Dr Lucy Corbett, author of Glacier Chronology, describes how she measured the size of Lake Crete
How to measure a shrinking glacier
Glaciers are glaciers because they extend thousands of feet into the ground. My premise is that the total volume of ice inside them, or total elevation, takes its name from the cubic metre. Glaciers are the rungs of our planetary pathway and until relatively recently, most of them traversed oceans rather than land. Now, however, all of us have a direct connection to the local glaciers in one way or another.
The science of glaciers is still pretty new, and there are still quite a few inaccuracies in the field, mostly due to the nature of the glaciology, which is often very inefficient. The most important element of human-induced glacial change in the near term is to determine the estimated volume of glacial ice within each glacier, measured by space tethers attached to geodetic equipment which sticks to the surface of the glacier. The sensor data is then compared to expected volume to determine and resolve the true quantity of the glacier within its fixed boundaries.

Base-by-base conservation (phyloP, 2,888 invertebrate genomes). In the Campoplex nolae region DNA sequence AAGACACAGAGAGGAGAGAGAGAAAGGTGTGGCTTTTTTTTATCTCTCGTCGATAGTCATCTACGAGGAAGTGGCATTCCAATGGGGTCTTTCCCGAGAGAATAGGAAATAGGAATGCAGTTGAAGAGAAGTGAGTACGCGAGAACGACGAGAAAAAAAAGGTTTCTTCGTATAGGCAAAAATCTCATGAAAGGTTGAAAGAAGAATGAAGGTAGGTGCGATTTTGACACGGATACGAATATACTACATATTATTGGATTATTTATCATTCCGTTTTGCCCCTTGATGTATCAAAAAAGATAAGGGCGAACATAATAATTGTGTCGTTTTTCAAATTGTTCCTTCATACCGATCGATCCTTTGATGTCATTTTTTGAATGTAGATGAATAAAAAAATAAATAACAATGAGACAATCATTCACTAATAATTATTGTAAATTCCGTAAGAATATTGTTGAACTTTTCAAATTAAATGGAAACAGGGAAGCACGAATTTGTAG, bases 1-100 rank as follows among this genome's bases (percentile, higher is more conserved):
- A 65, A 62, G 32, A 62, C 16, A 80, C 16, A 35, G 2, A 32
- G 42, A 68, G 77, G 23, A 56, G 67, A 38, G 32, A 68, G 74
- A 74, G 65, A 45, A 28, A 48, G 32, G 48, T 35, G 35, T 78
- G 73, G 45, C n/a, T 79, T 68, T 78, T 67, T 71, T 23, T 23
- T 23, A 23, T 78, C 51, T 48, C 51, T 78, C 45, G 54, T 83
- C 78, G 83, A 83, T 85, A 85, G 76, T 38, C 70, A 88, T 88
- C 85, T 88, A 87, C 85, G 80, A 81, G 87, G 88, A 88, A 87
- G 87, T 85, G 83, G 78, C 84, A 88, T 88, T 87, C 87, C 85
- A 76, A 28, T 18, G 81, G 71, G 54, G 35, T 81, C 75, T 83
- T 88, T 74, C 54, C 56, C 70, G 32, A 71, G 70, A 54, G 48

Glaciers overall appear to be in rapid retreat, at least at the very high latitudes. How much we may lose or continue to lose is uncertain. One aspect of the rate of loss is that the structure of our rivers, as well as the shorelines, keeps glacial flows moving around the island – suggesting the glacier might not just be pulling out the water – it may be supplying some of the need for fresh water.
Either way, the surface of the Earth is now passing through glacier glacial zones. As glaciers retreat, our sea ice is piling up around them. Just as the ice appears to flow faster from one area to another, it is more likely the flow will return to the ocean, or instead be reversed by an underwater shoreline. Some glaciers are now traveling with the ocean. But most are still getting water through their frozen wall, which is what is causing the middle of the shoreline to appear, like a barbed wire fence.
The glacial line measures the water erosion that accumulates the rock over time. The glacier serves as a barrier to prevent as much water going from the ocean (we all get the same amount, dammit!) to the sea as possible.